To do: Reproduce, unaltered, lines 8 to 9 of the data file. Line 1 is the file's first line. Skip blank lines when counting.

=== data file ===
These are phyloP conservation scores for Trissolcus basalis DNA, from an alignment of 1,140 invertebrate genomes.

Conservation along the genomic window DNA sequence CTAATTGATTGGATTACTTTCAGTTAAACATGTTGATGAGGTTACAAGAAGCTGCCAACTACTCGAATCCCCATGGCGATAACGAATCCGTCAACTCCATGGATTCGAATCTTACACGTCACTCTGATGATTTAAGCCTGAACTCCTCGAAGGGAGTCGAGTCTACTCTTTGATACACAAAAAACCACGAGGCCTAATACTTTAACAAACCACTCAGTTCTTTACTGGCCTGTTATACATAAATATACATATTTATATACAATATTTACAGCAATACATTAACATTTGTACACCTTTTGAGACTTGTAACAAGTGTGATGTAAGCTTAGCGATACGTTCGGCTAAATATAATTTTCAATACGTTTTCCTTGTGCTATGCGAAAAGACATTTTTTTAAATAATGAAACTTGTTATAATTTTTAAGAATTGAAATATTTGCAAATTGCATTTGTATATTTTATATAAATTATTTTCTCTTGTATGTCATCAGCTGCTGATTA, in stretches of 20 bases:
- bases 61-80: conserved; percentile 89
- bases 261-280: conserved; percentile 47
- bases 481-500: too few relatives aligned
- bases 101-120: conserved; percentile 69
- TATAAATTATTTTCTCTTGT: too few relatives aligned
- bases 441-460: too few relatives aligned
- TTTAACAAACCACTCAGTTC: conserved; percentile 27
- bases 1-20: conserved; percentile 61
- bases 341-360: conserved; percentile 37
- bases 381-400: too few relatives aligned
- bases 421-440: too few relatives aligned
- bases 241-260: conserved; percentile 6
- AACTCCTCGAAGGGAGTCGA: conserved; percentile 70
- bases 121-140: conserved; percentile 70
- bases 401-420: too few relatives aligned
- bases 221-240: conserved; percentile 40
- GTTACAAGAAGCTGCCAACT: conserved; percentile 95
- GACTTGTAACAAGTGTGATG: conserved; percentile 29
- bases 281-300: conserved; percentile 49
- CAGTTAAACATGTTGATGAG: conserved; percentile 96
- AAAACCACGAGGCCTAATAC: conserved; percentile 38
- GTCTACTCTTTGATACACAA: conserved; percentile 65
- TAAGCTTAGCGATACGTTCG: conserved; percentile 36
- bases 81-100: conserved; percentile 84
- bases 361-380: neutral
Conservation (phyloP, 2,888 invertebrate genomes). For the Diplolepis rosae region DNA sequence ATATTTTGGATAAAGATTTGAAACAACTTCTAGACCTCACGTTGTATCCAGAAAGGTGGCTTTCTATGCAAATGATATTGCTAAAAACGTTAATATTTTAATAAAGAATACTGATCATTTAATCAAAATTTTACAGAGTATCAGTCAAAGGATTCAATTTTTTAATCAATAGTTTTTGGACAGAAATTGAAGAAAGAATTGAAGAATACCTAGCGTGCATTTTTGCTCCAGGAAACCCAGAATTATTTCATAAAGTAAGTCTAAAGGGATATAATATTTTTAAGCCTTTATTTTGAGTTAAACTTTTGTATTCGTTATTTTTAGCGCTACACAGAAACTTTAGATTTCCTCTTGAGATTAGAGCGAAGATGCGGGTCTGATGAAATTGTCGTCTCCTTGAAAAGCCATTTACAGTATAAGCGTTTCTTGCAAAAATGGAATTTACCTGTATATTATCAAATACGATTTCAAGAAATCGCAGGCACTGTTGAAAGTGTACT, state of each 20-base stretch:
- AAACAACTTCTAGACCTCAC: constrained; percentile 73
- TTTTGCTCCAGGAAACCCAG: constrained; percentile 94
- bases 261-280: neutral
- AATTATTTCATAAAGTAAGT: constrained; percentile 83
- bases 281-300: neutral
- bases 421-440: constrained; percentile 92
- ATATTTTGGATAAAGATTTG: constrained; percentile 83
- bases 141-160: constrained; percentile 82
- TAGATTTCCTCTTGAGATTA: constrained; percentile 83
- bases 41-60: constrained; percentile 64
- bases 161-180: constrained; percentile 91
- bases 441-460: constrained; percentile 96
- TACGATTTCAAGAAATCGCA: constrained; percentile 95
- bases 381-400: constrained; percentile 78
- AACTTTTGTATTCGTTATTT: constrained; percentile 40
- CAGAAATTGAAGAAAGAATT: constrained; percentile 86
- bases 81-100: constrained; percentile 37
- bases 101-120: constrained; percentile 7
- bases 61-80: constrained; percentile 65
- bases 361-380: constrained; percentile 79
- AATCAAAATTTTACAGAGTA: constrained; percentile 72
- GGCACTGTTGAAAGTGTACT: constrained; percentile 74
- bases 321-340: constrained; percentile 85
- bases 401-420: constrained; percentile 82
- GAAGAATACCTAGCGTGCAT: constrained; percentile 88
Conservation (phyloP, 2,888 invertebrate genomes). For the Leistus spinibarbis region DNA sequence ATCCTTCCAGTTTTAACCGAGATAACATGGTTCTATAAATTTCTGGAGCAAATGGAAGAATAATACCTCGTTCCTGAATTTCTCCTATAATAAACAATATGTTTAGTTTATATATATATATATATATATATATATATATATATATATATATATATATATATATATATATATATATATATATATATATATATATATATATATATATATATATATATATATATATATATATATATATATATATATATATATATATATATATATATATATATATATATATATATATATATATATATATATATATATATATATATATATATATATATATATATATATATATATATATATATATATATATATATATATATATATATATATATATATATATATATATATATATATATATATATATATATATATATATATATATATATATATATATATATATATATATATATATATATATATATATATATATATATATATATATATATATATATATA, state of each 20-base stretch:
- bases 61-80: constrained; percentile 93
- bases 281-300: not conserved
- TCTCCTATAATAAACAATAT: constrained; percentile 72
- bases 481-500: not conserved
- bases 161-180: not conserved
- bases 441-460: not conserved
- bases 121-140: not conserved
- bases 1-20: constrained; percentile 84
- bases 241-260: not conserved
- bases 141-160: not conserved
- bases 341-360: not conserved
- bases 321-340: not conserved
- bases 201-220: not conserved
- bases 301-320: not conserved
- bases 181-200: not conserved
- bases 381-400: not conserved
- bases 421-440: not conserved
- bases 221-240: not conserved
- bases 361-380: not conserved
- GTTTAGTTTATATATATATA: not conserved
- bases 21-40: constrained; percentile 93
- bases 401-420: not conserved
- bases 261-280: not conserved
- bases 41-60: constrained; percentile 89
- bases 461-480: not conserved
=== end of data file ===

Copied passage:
- bases 441-460: too few relatives aligned
- TTTAACAAACCACTCAGTTC: conserved; percentile 27